evidence of contamination. The
petitioners allege that this finding is confirmation of his death.
They argue that violation of the right to life is assumed in
cases of forced disappearance, even though the judicial authorities have
not issued any formal ruling certifying the identity of the remains and
doubt as to Mr. Portugal's fate lingers.
The petitioners also allege that the material and intellectual
authors of the disappearance and extrajudicial execution were members of
the Los Pumas infantry company based at Tocumen, that they have been
identified, and are being prosecuted.
disappearance occurred, the next of kin had no way to exercise judicial
remedies, for fear of reprisals by the military authorities.
petitioners consider that the exception to the rule requiring exhaustion
of local remedies based on unwarranted delay, provided for in Article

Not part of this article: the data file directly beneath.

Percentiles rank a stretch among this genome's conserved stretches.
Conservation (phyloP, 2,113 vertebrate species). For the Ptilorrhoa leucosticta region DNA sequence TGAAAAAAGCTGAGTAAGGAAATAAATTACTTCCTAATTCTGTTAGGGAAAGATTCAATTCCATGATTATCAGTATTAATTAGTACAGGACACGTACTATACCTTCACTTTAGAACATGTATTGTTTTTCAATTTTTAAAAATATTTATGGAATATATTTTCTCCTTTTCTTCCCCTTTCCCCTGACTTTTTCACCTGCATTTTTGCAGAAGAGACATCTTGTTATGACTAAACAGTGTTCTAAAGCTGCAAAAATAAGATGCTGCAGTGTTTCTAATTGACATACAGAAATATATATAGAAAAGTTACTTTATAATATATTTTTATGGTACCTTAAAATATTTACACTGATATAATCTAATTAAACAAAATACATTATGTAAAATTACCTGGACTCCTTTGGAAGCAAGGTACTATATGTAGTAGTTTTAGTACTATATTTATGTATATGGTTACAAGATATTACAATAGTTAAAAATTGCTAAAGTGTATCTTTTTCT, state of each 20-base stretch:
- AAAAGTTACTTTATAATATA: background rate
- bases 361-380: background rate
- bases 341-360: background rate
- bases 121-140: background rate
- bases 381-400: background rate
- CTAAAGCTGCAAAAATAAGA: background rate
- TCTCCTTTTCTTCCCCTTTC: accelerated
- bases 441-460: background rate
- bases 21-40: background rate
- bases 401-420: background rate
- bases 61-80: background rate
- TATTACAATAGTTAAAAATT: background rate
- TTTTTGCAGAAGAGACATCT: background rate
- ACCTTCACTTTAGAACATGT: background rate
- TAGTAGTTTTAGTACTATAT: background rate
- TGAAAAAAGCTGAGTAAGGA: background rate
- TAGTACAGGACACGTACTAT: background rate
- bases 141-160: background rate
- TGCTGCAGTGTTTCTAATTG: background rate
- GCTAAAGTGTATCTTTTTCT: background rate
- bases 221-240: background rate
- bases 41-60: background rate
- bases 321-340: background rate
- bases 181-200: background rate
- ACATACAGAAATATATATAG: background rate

46(2)(c), applies in the instant case since more
than 12 years have passed without any court ruling on the complaint
filed on May 10, 1990. The petitioners allege that forced disappearance
is a continuous violation
as long as there is uncertainty about the ultimate fate of the
disappeared person and that the duty to investigate likewise persists.
The petitioners contend that the forced disappearance of Mr.
Portugal is a multiple and continuous violation of a number of human
rights, and allows one to presume that he has been killed.
They further contend that there is evidence that he was tortured
and that he was
treated in a military hospital; one witness who was being held in a
clandestine place of detention and torture heard Mr. Portugal being
The petitioners aver that the next of kin are also victims
of a violation of the right to humane treatment, because of the
suffering and anguish that the authorities' refusal to investigate
caused them. The
petitioners assert that Mr. Portugal's disappearance was an arbitrary
deprivation of liberty, that he was denied his right to be brought
before a judge without delay and that he was held incommunicado against